It took four years from that moment of clarity until now. And the baker’s dozen of paintings she has for her show at the Four Eleven Gallery, titled Returning, shows both exuberance and discipline. In one piece (Hydrangea in Full Bloom), a patch of blue indicates the hydrangeas in her yard, not the ones confined to a vase, to evoke joy and summer. In another (Man with Drum), an expression of a figure of a man leans over as he beats on a drum. Each painting is infused with a vibration, the epicenter of which is Shabott’s deep love and appreciation for Provincetown, a place that is mostly her “muse,” at times her “nemesis,” but always an inspiration. For those not born here, Provincetown becomes your home when it stops being your escape, when you confront your true self and agree to let that person free.

“First, I had to stop being afraid, and this town helped me do that,” says Shabott. “I had to stop editing myself from being the artist I wanted to be. There’s always something. I don’t have the time. I don’t have the money. I’m starting when some are ending their careers. None of that matters. I’m older and on fire to paint.”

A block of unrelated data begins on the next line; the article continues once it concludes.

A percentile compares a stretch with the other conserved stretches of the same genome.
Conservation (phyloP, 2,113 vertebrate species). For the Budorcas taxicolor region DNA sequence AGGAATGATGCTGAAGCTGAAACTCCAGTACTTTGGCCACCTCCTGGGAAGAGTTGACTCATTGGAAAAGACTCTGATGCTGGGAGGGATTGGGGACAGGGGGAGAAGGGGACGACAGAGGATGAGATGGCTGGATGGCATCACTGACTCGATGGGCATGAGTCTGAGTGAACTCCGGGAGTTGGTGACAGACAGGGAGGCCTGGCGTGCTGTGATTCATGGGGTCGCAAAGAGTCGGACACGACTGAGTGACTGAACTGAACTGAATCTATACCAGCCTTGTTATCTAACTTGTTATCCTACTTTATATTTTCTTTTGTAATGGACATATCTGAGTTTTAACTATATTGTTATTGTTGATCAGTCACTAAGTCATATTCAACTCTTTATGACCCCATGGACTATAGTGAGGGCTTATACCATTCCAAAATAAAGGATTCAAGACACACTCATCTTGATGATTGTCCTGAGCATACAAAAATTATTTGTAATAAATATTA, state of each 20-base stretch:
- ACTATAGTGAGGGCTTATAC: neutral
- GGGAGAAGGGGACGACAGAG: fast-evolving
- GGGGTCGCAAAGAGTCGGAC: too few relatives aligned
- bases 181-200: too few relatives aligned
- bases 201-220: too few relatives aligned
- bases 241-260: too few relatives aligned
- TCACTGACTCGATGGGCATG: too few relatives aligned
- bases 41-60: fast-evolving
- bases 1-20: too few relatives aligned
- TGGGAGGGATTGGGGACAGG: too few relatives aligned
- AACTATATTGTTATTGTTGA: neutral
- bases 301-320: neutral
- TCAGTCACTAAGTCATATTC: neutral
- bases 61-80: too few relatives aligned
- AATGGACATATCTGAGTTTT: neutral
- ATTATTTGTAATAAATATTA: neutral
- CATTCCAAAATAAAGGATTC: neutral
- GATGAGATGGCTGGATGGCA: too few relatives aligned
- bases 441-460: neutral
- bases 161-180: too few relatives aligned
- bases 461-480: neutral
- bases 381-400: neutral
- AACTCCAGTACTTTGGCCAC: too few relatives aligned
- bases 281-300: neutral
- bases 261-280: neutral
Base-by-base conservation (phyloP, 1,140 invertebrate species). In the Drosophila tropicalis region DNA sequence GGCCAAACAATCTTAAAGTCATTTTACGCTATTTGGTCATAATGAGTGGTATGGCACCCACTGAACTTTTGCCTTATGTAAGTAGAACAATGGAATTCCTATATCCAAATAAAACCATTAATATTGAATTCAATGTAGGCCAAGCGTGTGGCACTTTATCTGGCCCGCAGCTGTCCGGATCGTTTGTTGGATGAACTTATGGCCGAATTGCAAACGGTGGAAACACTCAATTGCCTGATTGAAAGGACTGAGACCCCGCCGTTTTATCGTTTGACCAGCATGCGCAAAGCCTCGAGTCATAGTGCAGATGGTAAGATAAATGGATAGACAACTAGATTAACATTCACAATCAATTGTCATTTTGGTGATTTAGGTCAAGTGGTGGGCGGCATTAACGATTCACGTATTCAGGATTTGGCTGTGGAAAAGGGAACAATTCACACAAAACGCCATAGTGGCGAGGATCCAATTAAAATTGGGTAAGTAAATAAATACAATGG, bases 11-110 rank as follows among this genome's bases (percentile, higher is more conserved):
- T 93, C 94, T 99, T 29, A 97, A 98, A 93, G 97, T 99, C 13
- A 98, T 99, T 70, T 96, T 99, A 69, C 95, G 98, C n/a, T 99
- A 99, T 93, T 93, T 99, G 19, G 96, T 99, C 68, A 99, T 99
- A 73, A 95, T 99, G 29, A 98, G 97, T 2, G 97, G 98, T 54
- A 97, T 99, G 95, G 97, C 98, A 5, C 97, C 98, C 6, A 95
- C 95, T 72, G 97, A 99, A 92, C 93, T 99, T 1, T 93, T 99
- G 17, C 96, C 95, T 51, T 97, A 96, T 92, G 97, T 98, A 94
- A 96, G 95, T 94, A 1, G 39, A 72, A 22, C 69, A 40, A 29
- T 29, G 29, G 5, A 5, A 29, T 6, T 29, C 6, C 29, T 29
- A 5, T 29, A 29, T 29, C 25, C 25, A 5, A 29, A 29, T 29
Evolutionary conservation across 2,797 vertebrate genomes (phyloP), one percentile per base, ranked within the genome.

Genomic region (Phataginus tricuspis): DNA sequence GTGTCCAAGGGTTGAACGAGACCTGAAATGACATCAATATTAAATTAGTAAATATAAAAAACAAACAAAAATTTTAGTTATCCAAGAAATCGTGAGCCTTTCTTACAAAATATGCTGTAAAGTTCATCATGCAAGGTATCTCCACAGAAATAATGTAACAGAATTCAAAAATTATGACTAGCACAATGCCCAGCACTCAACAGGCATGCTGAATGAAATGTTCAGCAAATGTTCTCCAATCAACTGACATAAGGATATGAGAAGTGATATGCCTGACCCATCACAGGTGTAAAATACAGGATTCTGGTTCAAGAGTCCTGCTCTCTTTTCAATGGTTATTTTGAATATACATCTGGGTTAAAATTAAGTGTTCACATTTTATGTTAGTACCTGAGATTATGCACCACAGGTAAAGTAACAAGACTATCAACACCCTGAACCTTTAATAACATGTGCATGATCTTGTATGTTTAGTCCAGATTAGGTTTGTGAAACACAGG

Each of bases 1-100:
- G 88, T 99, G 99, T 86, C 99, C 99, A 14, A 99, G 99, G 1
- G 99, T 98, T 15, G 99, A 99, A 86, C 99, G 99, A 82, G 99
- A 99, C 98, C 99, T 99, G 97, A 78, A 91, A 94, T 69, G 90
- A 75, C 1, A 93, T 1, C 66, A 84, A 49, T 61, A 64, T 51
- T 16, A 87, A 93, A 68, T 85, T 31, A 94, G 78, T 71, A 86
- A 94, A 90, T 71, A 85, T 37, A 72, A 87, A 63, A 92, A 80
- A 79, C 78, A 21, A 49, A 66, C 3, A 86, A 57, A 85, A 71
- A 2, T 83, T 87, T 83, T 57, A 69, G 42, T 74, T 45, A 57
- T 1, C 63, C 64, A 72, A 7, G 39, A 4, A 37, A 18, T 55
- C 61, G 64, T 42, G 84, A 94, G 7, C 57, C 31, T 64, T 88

Laura Shabott’s exhibition Returning is at the Four Eleven Gallery, 411 Commercial St., Provincetown, August 31 through September 19. An opening reception will be held Friday, August 31 from 7 to 9 p.m. For more information call 617.905.7432 or visit

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Ginger Mountain

Ginger Mountain (MS Communications Media, BA Fine Arts/Teaching Certification K-12) has been part of the graphic design team at Provincetown Magazine since 2008. Ginger has worked as a creative director, individual contractor, and freelance designer with clients representing many areas —business software, consumer products, professional services, entertainment, and network hardware to name just a few — providing creative layout and development of a wide range of print media content. Her clients ranged from small local businesses to large corporations and Fortune 500 companies, from New Hampshire to Georgia